Pillsbury’s communications lawyers have published FCC Enforcement Monitor monthly since 1999 to inform our clients of notable FCC enforcement actions against FCC license holders and others. This month’s issue includes:
- Fourteen Years of Unpaid Regulatory Fees Could Lead to License Revocation
- $6 Million in Fines Imposed on Three Pirate Radio Operators
- Florida and Washington Television Stations Fined for Late Issues/Programs Lists
License of Missouri FM Could Be Revoked If Years of Regulatory Fees Remain Unpaid
The licensee of a Missouri FM station must either pay its overdue regulatory fees or show cause why the fees are inapplicable or should otherwise be waived or deferred. The FCC’s Media Bureau and Office of Managing Director assert that the licensee failed to pay regulatory fees for fourteen years (2010-2023) and that it owes the U.S. Treasury nearly $26,000 in fees, interest, penalties, and other charges.
Under Section 9 of the Communications Act of 1934 (the Communications Act) and Section 1.1151 of the FCC’s Rules, the FCC each year assesses regulatory fees upon its regulatees to cover the costs of operating the agency. The fees are typically due during the last two weeks of September so that the agency is fully funded at the start of the federal government’s fiscal year on October 1. When payments are late or incomplete, the Communications Act and FCC Rules impose a penalty of 25% of the fees owed plus interest. When regulatory fees or interest go unpaid, the FCC is authorized to revoke affected licenses and authorizations. The licensee defaulted on a payment plan it had previously arranged with the Treasury.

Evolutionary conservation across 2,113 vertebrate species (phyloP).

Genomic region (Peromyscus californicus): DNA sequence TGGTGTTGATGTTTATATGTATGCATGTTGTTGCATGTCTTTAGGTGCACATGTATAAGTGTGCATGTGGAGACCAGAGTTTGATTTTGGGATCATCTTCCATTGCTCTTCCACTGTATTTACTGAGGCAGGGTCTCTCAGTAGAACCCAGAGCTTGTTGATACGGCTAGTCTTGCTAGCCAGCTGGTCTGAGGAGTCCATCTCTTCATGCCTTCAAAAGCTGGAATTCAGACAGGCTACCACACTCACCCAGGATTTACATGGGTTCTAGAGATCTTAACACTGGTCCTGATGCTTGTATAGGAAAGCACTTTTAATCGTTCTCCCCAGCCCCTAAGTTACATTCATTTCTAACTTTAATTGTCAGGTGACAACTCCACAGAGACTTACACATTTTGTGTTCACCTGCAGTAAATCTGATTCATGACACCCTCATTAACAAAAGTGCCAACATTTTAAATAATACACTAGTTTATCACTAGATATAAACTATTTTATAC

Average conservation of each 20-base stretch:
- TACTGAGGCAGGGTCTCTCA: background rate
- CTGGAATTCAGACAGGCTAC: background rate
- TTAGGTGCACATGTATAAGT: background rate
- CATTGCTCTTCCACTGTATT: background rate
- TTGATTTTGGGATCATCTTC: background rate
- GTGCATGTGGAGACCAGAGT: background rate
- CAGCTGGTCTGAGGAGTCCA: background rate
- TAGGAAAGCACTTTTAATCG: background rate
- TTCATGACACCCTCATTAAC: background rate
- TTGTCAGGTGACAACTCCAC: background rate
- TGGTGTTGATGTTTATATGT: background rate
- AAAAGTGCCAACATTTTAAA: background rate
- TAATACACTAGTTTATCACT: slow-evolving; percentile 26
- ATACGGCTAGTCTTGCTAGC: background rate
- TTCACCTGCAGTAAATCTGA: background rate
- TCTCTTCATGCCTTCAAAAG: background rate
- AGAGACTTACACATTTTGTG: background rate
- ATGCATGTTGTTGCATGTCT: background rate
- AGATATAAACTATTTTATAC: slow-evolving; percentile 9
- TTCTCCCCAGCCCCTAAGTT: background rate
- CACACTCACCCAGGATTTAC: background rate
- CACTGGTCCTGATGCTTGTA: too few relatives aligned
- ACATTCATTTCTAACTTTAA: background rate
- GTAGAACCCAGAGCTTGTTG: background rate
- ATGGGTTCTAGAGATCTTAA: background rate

In an Order to Pay or Show Cause, the FCC gave the licensee 60 days to file with the Media Bureau documentation showing all outstanding regulatory fee debts had been paid or to show cause why the fees are inapplicable or should be waived or deferred. The Media Bureau noted in the Order that failure to provide evidence of payment or to show cause within the time permitted could result in revocation of the station’s license. The Order followed letters to the licensee demanding payment without result.
License revocation normally requires the licensee first be given a hearing, but only if the licensee presents a substantial and material question of fact as to whether the fees are owed. In the case of a hearing, the licensee bears the burden to introduce evidence and provide proof. Where a hearing is conducted to collect regulatory fees, the FCC can require the licensee to pay for the costs of the hearing if the licensee does not ultimately prevail.
FCC Proposes Over $6 Million in Fines on Three Pirate Radio Operators
The FCC recently issued Notices of Apparent Liability for Forfeiture (NAL) proposing fines against three New York pirate radio operators under the Preventing Illegal Radio Abuse Through Enforcement Act (PIRATE Act). In the NALs, the FCC proposed fines of $1,780,000, $2,316,034, and $2,316,034, respectively, against radio operators in Brooklyn, the Bronx, and Mount Vernon, New York. The PIRATE Act gave the FCC enhanced authority to take enforcement action against the pirates themselves and against landlords and property owners who knowingly and willfully allow pirates to broadcast from their properties. Illegal broadcast operations can interfere with licensed communications and pose a danger to the public by interfering with licensed stations that carry public safety messages, including Emergency Alert System transmissions. Continue reading →